PATRICIA Cook, who has died aged 87, was one of the first women to get a Cambridge degree. She flew with the RAF reserve, tested survival suits in the River Tay, and later became involved with numerous organisations and supported many good causes.
She served two periods on North Yorkshire County Council and, as a perfectionist, brought energy and enthusiasm to all that she did.
Mrs Cook was the eldest of the four children born to James and Christine Brooke. Their mother (née Hudson) was a direct descendant of George Hudson, the Railway King and a Lord Mayor of York – the entrepreneur who brought the railways to York.
Preston Brooke, the family business of clothiers and cloth makers, was based in Leeds, and it was to Leeds Girls’ High School that Mr and Mrs Brooke sent their eldest child.
She set her heart on going to Cambridge after her father took her there for a visit when she was 10, but her route might have been barred by an act of high spirits.
At her next school, Howells School in Denbigh, North Wales, she made an apple-pie bed for her housemistress, and then a lamp got broken, for which she was blamed, and she was asked to leave.
Her father took no notice, however, and at the start of the next term sent her back by train anyway. Uncertain of how she would be received, she found the incident had apparently been brushed away, and to Newnham, Cambridge – to read economics – she eventually went.
The year was 1944 when women were still not admitted to the university’s societies and activities. One of her lecturers always began with the words “Good morning gentlemen”, despite seven young women sitting in the front row. He was a poor lecturer and eventually the men drifted away, leaving only the women. He walked in, looked around, muttered “no one is here” and walked out.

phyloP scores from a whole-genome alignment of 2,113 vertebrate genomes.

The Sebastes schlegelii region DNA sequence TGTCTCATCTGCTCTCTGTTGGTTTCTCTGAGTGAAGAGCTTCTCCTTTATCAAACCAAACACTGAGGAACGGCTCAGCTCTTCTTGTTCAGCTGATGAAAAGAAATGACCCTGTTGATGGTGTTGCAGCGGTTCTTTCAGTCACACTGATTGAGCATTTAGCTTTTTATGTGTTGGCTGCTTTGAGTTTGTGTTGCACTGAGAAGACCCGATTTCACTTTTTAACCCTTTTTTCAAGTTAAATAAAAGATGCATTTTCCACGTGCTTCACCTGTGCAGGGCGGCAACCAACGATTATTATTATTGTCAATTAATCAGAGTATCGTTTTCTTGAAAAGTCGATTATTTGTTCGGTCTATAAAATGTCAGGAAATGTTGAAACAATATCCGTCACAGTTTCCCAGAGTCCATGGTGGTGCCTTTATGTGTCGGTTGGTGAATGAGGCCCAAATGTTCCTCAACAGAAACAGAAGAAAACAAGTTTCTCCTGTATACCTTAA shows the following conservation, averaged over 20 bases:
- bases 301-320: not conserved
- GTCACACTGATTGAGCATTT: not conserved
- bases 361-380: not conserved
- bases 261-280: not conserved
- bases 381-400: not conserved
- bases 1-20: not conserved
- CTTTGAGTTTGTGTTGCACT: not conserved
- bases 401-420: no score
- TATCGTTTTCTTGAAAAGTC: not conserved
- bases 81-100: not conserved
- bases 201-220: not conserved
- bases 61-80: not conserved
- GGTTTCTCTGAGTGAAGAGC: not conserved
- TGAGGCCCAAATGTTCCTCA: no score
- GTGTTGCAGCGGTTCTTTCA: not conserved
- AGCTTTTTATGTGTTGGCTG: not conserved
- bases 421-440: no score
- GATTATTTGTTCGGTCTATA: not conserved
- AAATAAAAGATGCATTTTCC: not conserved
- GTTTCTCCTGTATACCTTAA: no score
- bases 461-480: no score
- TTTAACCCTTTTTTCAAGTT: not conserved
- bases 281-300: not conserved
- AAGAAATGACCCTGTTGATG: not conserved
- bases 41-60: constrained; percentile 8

In the spring of 1945, Mrs Cook was selected to row in the Women’s Boat Race against Oxford. No one except the participants took any interest in the event and it was not reported in any publication.
She returned to the family business following the death of her brother Warwick at 19, killed by the kidney disease which later claimed her youngest brother, Richard, then at Trinity College, Cambridge, and aged 21.
She took up flying at the weekends and, on the suggestion of a friend, applied to join the RAF Volunteer Reserve. She was to attend No. 7 Reserve Flying School at Linton-on-Ouse, but first had to qualify for a commission. This meant passing exams in navigation, aviation, meteorology and engineering, and for the would-be officer, engineering was the most problematical.
Luckily, at Sherburn Flying Club a young man called Roy Cook came to the rescue, teaching her the elements of the internal combustion engine.
They were to marry, and she was to pass all the exams; indeed, she passed them so well that she was asked to join the Intelligence section. But she wanted to fly, and taken up in a Tiger Moth – a plane she had never flown before – was soon attempting her first loop-the-loop.
Following the introduction of jet fighters, she tested survival suits at RAF Leuchars in Fife by being dropped into the Tay from a helicopter.
After a sharp-eyed MP noticed in the defence estimates that there was only one female volunteer reserve in the RAF, Mrs Cook was discharged, having spent 16 years in it.
In the early and late 1970s she had two spells on the North Yorkshire County Council, her areas of special interest being education and social services.
She played a significant role in the opening of the new Selby College; she was a magistrate on the Selby bench for 27 years; was involved with the English Speaking Union, the North Yorkshire Cambridge Society, the European Union of Women and was responsible for raising the funds for the new RSPCA animal home while she was chairman.
She was also a member of York race course for over 40 years, enjoyed gardening and liked to travel, visiting 87 countries. Aged 82, she flew her daughter in a small light plane across the mountains of South Island, New Zealand, from Queenstown to Milford Sound. Five years later she went dog sledding in Norway.
Mrs Cook is survived by her children Diana, Victoria and James, and six grandchildren.